Active listener. It’s easy to tell when someone’s not paying attention, but it can be surprisingly tricky to know what truly excellent listening looks like. Behavioral scientists have found that good listening is one of the most important things we can do to improve our relationships, develop our worldview, and potentially even change people’s minds. So, what can we do to become better listeners?
At its core, listening in a one-on-one conversation is about taking an interest in another person and making them feel understood. There’s no universally agreed upon definition of high-quality listening, but some recurring features include attentiveness, conveying understanding, and showing a positive intention towards the speaker. This doesn’t mean you can simply go through the motions—researchers have found that merely smiling and nodding at set intervals doesn’t quite work. However, there is something slightly performative about listening in that it’s important to show you’re doing it.
So, in addition to actively attending to a speaker’s words, good listeners also use questions and body language that indicate their understanding and their desire to understand. This might feel awkward at first, and what’s most effective might depend on your relationship with the speaker. But with time and practice you can internalize these basic behaviors.
So, let’s say a good friend wants to tell you about an issue they’re having with their partner. Before even starting your conversation, remove any distractions in the environment. Turn off the TV, take off your headphones and put your phone away— far away. One study showed that even the visible presence of a phone made conversations feel less intimate and fulfilling to those involved. Once the conversation begins, one of the most important things you can do is also the most obvious—try not to interrupt.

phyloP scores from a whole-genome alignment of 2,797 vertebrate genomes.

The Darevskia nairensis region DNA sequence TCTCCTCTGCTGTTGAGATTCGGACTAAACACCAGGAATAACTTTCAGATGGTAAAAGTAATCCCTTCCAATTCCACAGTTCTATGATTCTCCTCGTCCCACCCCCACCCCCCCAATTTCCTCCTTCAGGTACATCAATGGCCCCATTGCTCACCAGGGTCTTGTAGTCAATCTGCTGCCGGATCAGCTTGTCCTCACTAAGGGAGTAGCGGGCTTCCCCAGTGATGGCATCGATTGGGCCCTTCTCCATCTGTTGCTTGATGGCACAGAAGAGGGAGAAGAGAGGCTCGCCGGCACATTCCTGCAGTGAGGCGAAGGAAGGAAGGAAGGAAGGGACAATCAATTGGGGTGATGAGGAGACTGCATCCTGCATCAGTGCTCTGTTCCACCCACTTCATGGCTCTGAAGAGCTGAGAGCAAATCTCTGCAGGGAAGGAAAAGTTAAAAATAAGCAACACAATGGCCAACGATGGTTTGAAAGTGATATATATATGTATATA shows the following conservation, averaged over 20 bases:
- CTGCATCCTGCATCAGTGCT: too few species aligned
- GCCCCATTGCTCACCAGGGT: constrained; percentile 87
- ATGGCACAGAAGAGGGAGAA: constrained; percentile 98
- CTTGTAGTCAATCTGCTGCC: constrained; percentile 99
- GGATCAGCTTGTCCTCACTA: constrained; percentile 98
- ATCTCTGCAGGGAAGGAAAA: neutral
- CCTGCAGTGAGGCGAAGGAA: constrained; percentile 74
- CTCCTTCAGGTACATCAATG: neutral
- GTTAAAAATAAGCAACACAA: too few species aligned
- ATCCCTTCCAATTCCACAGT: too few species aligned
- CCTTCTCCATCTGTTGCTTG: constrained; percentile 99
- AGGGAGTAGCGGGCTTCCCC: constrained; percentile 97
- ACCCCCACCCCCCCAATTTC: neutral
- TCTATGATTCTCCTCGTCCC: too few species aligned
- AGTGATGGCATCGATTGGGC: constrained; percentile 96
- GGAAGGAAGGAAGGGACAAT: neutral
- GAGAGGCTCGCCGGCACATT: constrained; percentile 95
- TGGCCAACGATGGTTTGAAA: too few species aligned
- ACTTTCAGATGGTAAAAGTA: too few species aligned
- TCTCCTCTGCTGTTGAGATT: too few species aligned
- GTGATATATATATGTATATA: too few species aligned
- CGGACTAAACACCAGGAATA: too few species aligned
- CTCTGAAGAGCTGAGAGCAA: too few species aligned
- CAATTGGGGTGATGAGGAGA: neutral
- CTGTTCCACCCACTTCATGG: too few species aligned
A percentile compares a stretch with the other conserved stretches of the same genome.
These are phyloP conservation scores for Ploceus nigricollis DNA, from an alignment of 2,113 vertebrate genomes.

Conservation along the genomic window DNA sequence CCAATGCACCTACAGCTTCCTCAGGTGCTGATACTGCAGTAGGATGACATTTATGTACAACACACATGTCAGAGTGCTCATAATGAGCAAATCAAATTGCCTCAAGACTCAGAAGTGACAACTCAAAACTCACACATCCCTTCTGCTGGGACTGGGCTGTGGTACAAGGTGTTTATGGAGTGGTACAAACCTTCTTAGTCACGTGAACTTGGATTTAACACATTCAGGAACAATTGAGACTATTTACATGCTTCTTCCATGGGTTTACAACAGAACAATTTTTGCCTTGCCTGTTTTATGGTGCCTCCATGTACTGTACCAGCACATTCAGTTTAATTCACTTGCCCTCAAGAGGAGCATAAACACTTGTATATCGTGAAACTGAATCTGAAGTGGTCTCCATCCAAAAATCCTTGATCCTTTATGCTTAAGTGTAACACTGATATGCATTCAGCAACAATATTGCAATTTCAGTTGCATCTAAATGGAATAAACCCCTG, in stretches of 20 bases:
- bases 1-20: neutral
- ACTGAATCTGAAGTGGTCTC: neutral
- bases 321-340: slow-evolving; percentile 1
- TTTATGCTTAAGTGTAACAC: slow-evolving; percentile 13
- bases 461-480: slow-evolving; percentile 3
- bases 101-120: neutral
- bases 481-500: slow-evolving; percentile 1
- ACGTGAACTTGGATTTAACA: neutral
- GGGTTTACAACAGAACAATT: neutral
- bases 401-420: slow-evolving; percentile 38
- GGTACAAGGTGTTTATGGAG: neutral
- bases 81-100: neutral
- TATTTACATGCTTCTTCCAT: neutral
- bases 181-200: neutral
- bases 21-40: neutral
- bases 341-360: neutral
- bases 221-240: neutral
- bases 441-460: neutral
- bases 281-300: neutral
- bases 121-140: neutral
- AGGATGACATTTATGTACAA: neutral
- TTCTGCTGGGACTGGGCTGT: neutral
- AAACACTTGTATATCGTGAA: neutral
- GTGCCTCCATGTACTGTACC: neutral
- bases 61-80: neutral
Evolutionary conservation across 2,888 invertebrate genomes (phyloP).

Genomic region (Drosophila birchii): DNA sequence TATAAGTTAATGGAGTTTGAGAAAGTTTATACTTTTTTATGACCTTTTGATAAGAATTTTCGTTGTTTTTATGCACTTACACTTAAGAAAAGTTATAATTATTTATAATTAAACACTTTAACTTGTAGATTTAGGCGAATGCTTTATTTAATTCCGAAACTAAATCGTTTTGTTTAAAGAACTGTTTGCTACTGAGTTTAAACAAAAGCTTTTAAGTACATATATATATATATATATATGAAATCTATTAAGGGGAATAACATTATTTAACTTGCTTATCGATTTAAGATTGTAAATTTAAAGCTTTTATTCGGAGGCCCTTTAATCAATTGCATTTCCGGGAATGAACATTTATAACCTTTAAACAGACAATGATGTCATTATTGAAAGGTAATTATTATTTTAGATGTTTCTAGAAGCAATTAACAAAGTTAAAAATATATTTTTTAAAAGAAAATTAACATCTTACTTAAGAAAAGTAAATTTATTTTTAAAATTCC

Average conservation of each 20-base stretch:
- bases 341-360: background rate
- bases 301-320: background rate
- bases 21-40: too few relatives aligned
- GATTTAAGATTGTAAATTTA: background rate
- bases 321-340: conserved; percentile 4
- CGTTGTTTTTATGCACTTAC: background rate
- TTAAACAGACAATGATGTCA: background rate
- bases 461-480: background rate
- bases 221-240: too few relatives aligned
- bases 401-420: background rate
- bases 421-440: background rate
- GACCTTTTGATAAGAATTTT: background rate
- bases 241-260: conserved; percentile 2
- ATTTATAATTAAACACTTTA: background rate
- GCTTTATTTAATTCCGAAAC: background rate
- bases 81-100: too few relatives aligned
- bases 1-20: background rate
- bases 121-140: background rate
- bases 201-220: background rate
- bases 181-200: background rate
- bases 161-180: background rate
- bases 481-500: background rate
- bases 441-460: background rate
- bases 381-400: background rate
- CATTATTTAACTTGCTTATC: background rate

This doesn’t mean you need to stay completely silent. But if you do interject, look for natural pauses to ask open-ended questions that benefit the speaker, not just your curiosity. Questions like “What happened next?” or “How did that make you feel?” confirm that you’re following the story while also helping the speaker dive deeper into their own thoughts.
Another great way to show your understanding is by summarizing what you just heard and asking if you’ve missed anything. Summaries like this show the speaker that you’re truly trying to understand them rather than just waiting for your turn to talk. Speaking of which, while a good conversation requires back and forth, planning out your response while the speaker is talking is a common way to miss what’s being said. So, try to stay present and if you lose focus, don’t be shy about asking the speaker to repeat what you missed. This might feel embarrassing but asking for clarification actually shows that you’re committed to understanding.
Finally, don’t be afraid of silence. It’s okay to ask for a moment to formulate your response and taking a beat to think can help speakers reflect on their speech as well. These might seem like small changes, but together they make a big difference. And when people feel heard, they report more satisfaction, trust, and connection in their relationships. In the workplace, employees who feel heard generally experience less burnout, and perceive the managers who listened to them more favorably. Unfortunately, while it might be easy to listen to some people, it can be hard to muster all this focus and attention if you disagree with or dislike the speaker.
But these situations might actually benefit most from your efforts to listen openly. The theory of psychological reactance suggests that trying to force someone to change their mind makes them more likely to defend their point of view. However, recent studies suggest that high-quality listening fosters open-mindedness by creating a non-judgmental and psychologically safe environment. Of course, truly open-minded listening isn’t about changing people’s minds. Good listening is not the same as agreeing, and conversations don’t have to end with a happy resolution. But even during a disagreement, sometimes being heard is enough to start a deeper conversation.